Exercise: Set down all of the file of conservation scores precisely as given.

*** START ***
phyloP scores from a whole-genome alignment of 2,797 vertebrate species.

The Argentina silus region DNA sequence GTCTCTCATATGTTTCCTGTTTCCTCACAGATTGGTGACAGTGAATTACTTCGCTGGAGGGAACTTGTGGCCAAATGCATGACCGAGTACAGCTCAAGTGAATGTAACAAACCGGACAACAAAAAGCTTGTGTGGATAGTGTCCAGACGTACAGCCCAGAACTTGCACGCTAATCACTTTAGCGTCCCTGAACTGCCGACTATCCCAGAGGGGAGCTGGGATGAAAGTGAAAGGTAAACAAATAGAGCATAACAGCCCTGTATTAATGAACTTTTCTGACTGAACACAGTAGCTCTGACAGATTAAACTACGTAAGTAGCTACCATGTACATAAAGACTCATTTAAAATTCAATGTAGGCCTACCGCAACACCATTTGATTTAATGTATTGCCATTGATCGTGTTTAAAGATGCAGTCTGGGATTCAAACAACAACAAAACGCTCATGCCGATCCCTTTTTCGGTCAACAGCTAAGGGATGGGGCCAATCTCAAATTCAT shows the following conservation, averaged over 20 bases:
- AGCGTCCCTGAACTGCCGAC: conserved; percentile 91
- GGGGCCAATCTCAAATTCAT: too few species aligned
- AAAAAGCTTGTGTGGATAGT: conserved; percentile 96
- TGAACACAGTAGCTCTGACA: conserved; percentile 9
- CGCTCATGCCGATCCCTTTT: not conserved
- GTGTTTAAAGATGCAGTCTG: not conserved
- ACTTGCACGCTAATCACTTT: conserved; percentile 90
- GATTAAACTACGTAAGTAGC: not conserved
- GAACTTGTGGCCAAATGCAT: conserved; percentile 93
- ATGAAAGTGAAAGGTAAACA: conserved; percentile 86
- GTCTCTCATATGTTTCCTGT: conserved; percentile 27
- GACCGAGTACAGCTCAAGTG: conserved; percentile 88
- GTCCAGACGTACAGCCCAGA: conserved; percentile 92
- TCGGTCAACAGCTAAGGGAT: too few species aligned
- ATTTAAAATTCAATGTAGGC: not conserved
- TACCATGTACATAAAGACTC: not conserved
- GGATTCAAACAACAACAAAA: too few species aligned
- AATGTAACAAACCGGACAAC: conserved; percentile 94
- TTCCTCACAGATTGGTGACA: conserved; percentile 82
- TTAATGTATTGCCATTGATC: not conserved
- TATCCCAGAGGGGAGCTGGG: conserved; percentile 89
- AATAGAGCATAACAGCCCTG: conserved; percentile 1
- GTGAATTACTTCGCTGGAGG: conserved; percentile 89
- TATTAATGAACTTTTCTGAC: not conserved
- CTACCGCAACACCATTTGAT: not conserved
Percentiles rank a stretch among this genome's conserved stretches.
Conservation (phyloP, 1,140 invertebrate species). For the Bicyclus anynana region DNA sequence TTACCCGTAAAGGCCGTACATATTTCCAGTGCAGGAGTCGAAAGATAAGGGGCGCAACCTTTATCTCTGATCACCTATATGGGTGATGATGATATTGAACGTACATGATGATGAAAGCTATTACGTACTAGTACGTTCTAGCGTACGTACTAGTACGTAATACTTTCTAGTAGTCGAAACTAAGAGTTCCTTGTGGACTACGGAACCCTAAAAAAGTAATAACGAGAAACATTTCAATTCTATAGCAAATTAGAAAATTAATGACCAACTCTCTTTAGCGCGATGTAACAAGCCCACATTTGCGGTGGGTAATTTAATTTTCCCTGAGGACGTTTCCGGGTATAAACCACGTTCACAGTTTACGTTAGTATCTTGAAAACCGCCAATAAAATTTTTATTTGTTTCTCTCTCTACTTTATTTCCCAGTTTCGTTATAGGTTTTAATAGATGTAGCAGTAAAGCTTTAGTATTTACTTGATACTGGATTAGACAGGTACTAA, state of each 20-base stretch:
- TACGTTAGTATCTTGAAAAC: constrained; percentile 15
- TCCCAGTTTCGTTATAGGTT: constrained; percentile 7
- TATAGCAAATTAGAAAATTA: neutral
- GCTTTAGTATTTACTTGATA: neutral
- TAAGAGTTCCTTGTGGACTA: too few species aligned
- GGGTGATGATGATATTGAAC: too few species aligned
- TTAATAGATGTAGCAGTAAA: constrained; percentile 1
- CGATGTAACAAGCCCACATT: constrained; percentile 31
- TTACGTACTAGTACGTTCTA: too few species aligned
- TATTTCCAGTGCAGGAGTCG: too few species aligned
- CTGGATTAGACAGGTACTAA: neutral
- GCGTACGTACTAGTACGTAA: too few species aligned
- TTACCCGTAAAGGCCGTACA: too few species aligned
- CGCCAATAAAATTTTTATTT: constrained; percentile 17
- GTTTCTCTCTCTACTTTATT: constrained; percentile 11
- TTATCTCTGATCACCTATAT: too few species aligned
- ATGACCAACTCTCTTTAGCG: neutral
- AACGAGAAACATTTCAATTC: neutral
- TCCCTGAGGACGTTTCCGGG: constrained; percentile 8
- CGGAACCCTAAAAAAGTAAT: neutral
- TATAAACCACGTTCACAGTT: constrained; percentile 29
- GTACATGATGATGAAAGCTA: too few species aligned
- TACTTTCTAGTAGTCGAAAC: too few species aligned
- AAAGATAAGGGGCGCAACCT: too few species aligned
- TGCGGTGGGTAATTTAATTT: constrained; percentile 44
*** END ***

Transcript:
phyloP scores from a whole-genome alignment of 2,797 vertebrate species.

The Argentina silus region DNA sequence GTCTCTCATATGTTTCCTGTTTCCTCACAGATTGGTGACAGTGAATTACTTCGCTGGAGGGAACTTGTGGCCAAATGCATGACCGAGTACAGCTCAAGTGAATGTAACAAACCGGACAACAAAAAGCTTGTGTGGATAGTGTCCAGACGTACAGCCCAGAACTTGCACGCTAATCACTTTAGCGTCCCTGAACTGCCGACTATCCCAGAGGGGAGCTGGGATGAAAGTGAAAGGTAAACAAATAGAGCATAACAGCCCTGTATTAATGAACTTTTCTGACTGAACACAGTAGCTCTGACAGATTAAACTACGTAAGTAGCTACCATGTACATAAAGACTCATTTAAAATTCAATGTAGGCCTACCGCAACACCATTTGATTTAATGTATTGCCATTGATCGTGTTTAAAGATGCAGTCTGGGATTCAAACAACAACAAAACGCTCATGCCGATCCCTTTTTCGGTCAACAGCTAAGGGATGGGGCCAATCTCAAATTCAT shows the following conservation, averaged over 20 bases:
- AGCGTCCCTGAACTGCCGAC: conserved; percentile 91
- GGGGCCAATCTCAAATTCAT: too few species aligned
- AAAAAGCTTGTGTGGATAGT: conserved; percentile 96
- TGAACACAGTAGCTCTGACA: conserved; percentile 9
- CGCTCATGCCGATCCCTTTT: not conserved
- GTGTTTAAAGATGCAGTCTG: not conserved
- ACTTGCACGCTAATCACTTT: conserved; percentile 90
- GATTAAACTACGTAAGTAGC: not conserved
- GAACTTGTGGCCAAATGCAT: conserved; percentile 93
- ATGAAAGTGAAAGGTAAACA: conserved; percentile 86
- GTCTCTCATATGTTTCCTGT: conserved; percentile 27
- GACCGAGTACAGCTCAAGTG: conserved; percentile 88
- GTCCAGACGTACAGCCCAGA: conserved; percentile 92
- TCGGTCAACAGCTAAGGGAT: too few species aligned
- ATTTAAAATTCAATGTAGGC: not conserved
- TACCATGTACATAAAGACTC: not conserved
- GGATTCAAACAACAACAAAA: too few species aligned
- AATGTAACAAACCGGACAAC: conserved; percentile 94
- TTCCTCACAGATTGGTGACA: conserved; percentile 82
- TTAATGTATTGCCATTGATC: not conserved
- TATCCCAGAGGGGAGCTGGG: conserved; percentile 89
- AATAGAGCATAACAGCCCTG: conserved; percentile 1
- GTGAATTACTTCGCTGGAGG: conserved; percentile 89
- TATTAATGAACTTTTCTGAC: not conserved
- CTACCGCAACACCATTTGAT: not conserved
Percentiles rank a stretch among this genome's conserved stretches.
Conservation (phyloP, 1,140 invertebrate species). For the Bicyclus anynana region DNA sequence TTACCCGTAAAGGCCGTACATATTTCCAGTGCAGGAGTCGAAAGATAAGGGGCGCAACCTTTATCTCTGATCACCTATATGGGTGATGATGATATTGAACGTACATGATGATGAAAGCTATTACGTACTAGTACGTTCTAGCGTACGTACTAGTACGTAATACTTTCTAGTAGTCGAAACTAAGAGTTCCTTGTGGACTACGGAACCCTAAAAAAGTAATAACGAGAAACATTTCAATTCTATAGCAAATTAGAAAATTAATGACCAACTCTCTTTAGCGCGATGTAACAAGCCCACATTTGCGGTGGGTAATTTAATTTTCCCTGAGGACGTTTCCGGGTATAAACCACGTTCACAGTTTACGTTAGTATCTTGAAAACCGCCAATAAAATTTTTATTTGTTTCTCTCTCTACTTTATTTCCCAGTTTCGTTATAGGTTTTAATAGATGTAGCAGTAAAGCTTTAGTATTTACTTGATACTGGATTAGACAGGTACTAA, state of each 20-base stretch:
- TACGTTAGTATCTTGAAAAC: constrained; percentile 15
- TCCCAGTTTCGTTATAGGTT: constrained; percentile 7
- TATAGCAAATTAGAAAATTA: neutral
- GCTTTAGTATTTACTTGATA: neutral
- TAAGAGTTCCTTGTGGACTA: too few species aligned
- GGGTGATGATGATATTGAAC: too few species aligned
- TTAATAGATGTAGCAGTAAA: constrained; percentile 1
- CGATGTAACAAGCCCACATT: constrained; percentile 31
- TTACGTACTAGTACGTTCTA: too few species aligned
- TATTTCCAGTGCAGGAGTCG: too few species aligned
- CTGGATTAGACAGGTACTAA: neutral
- GCGTACGTACTAGTACGTAA: too few species aligned
- TTACCCGTAAAGGCCGTACA: too few species aligned
- CGCCAATAAAATTTTTATTT: constrained; percentile 17
- GTTTCTCTCTCTACTTTATT: constrained; percentile 11
- TTATCTCTGATCACCTATAT: too few species aligned
- ATGACCAACTCTCTTTAGCG: neutral
- AACGAGAAACATTTCAATTC: neutral
- TCCCTGAGGACGTTTCCGGG: constrained; percentile 8
- CGGAACCCTAAAAAAGTAAT: neutral
- TATAAACCACGTTCACAGTT: constrained; percentile 29
- GTACATGATGATGAAAGCTA: too few species aligned
- TACTTTCTAGTAGTCGAAAC: too few species aligned
- AAAGATAAGGGGCGCAACCT: too few species aligned
- TGCGGTGGGTAATTTAATTT: constrained; percentile 44